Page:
Skip Navigation
Illinois Attorney General Kwame Raoul
Home | Careers | Press Room | Opinions | Español | Other Languages | Contact Us

October 23, 2008


Attorney General, Holmes, Chapa LaVia Visit Aurora Shelter

Chicago — Attorney General Lisa Madigan today visited Mutual Ground, an Aurora domestic violence shelter, to stress the importance of recognizing the signs of domestic violence and to take action to stop this crime. In recognition of Domestic Violence Awareness Month, the Attorney General, Sen. Linda Holmes (D-42nd) and Rep. Linda Chapa LaVia (D-83rd) discussed the critical work of domestic violence shelters around the state, introduced a domestic violence quiz to raise awareness of how to identify signs of abuse and presented the shelter with a $42,000 grant from the Illinois Violent Crime Victims Assistance Fund, which is administered by Madigan's office.

Madigan said Domestic Violence Awareness Month is a critical time to educate the public about the crime and to remember those lost due to a domestic violence-related homicide. Since 2007, 66 people have died as a result of domestic violence. Statistics show that a woman is abused every 10 seconds, and four women a day die at the hands of their husbands or partners in the United States.

The startling statistics belie the fact that many people are unaware that domestic violence often involves more than just physical abuse. It's a pattern of physical violence, threats, intimidation and tactics used to control victims that can affect women of all ages and in all kinds of relationships.

"Individuals may not be able to recognize initial signs of abuse in their friends or family members," Madigan said. "Domestic violence comes in many forms and doesn't always start by leaving a physical mark or a scar. It is critical that we spread awareness of all of the signs of domestic violence, so that we can stop the cycle of abuse that so often escalates into violence."

Madigan was joined by Holmes and Chapa LaVia, who are both strong advocates for domestic violence funding and supporters of efforts to stop this crime.

"Domestic violence damages too many lives. If we can get the word out that help is available, we can end the cycle," Holmes said. "That is a goal everyone can support and a goal that Mutual Ground is helping to achieve."

"Domestic violence crosses all language and cultural barriers, so we must be vigilant in getting the message out to everyone that there is help and there is hope," Chapa LaVia said. "The grant being awarded today will help Mutual Ground do that."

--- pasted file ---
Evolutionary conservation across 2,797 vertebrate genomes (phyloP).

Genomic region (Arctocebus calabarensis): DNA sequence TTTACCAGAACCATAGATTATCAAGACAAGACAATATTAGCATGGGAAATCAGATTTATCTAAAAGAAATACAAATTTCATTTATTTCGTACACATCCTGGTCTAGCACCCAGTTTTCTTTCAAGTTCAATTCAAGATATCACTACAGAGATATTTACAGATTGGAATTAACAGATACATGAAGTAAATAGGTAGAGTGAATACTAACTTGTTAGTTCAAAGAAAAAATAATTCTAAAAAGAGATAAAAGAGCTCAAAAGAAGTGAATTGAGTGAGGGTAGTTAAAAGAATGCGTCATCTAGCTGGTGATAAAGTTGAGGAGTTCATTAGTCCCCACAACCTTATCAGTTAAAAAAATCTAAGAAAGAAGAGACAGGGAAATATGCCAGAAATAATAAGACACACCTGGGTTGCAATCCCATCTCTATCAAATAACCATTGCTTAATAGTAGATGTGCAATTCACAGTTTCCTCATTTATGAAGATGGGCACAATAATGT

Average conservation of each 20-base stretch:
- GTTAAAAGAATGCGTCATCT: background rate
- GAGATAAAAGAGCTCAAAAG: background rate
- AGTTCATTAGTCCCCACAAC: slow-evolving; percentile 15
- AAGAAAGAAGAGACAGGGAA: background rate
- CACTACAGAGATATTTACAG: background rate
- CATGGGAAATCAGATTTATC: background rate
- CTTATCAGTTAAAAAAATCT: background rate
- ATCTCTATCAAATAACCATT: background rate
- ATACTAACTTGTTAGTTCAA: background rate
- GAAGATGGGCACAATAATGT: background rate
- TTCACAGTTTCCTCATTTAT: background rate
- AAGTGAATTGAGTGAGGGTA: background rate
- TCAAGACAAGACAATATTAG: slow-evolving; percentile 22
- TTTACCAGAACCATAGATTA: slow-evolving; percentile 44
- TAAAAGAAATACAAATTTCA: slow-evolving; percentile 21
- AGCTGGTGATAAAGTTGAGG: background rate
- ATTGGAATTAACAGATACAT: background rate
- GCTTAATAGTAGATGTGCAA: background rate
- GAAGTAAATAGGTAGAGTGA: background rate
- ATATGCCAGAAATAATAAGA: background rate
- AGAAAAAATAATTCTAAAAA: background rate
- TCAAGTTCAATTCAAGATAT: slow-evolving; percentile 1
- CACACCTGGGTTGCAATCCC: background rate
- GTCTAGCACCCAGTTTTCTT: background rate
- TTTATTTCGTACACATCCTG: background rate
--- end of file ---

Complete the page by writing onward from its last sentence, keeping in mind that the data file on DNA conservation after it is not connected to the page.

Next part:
The Domestic Violence Awareness Quiz is a series of questions designed to help individuals determine whether they or their friends or family members are victims of domestic abuse. The quiz is available on Attorney General Madigan's Web site at Madigan is also distributing the quiz to news media for publication.

The quiz explains that if a person answers yes to any or all of the following questions, this may be a sign of an abusive relationship.

Does your partner:

  • Keep track of your schedule and whereabouts?
  • Control you by being very bossy or demanding?
  • Blame others, especially you, for his/her mistakes?
  • Accuse you of flirting or cheating?
  • Constantly criticize you?
  • Control all the money?
  • Humiliate you in front of others (including making "jokes" at your expense)?
  • Threaten to hurt you, your children, or your pets?
  • Use violence or intimidation to stop you from spending time with friends and family?
  • Use violence or intimidation to stop you from working or going to school?
  • Force you to have sex, or demand sexual acts that make you uncomfortable?
  • Push, hit, slap, punch, kick, or bite you or your children?

Madigan offered the following suggestions for those who believe they may know someone who is a victim of abuse:

  • Listen to the victim and believe her.
  • Remind the victim that the violence is not her fault.
  • Talk openly and without judgment.
  • Offer to go with the victim for help.
  • Validate the victim's feelings and strengths.
  • Talk with the victim in private, encourage the victim to find help but don't tell others unless the victim asks you to.
  • Gather information, such as the number for a local domestic violence agency or local court options, to help take effective action.

Madigan urged anyone who thinks they know someone who is in an abusive relationship to take it seriously, and she asked anyone who thinks they could be in an abusive relationship to call for help.

"We all have the right to be safe in our homes," Madigan said. "Even if you have the slightest inclination that a loved one is in a dangerous relationship, make the call. There are numerous resources and organizations throughout Illinois that can help."

Madigan's office administers the Violent Crime Victims Assistance Fund, which provides $8 million in grant funding to help victims of violent crimes and victim services providers around the state. Mutual Ground offers shelter, financial assistance and counseling to domestic violence and sexual assault victims. Founded in 1975, the agency provides a 24-hour hotline that helps victims obtain legal assistance, children's counseling, medical assistance, parenting and computer classes, and referrals to other area agencies to enable victims to become independent from their abusers. The grant will help Mutual Ground to hire a bilingual victim's advocate and a sexual assault program director. For more information, visit or


Return to October 2008 Press Releases

go to top of page

© 2020 Illinois Attorney General HomePrivacy Policy Contact Us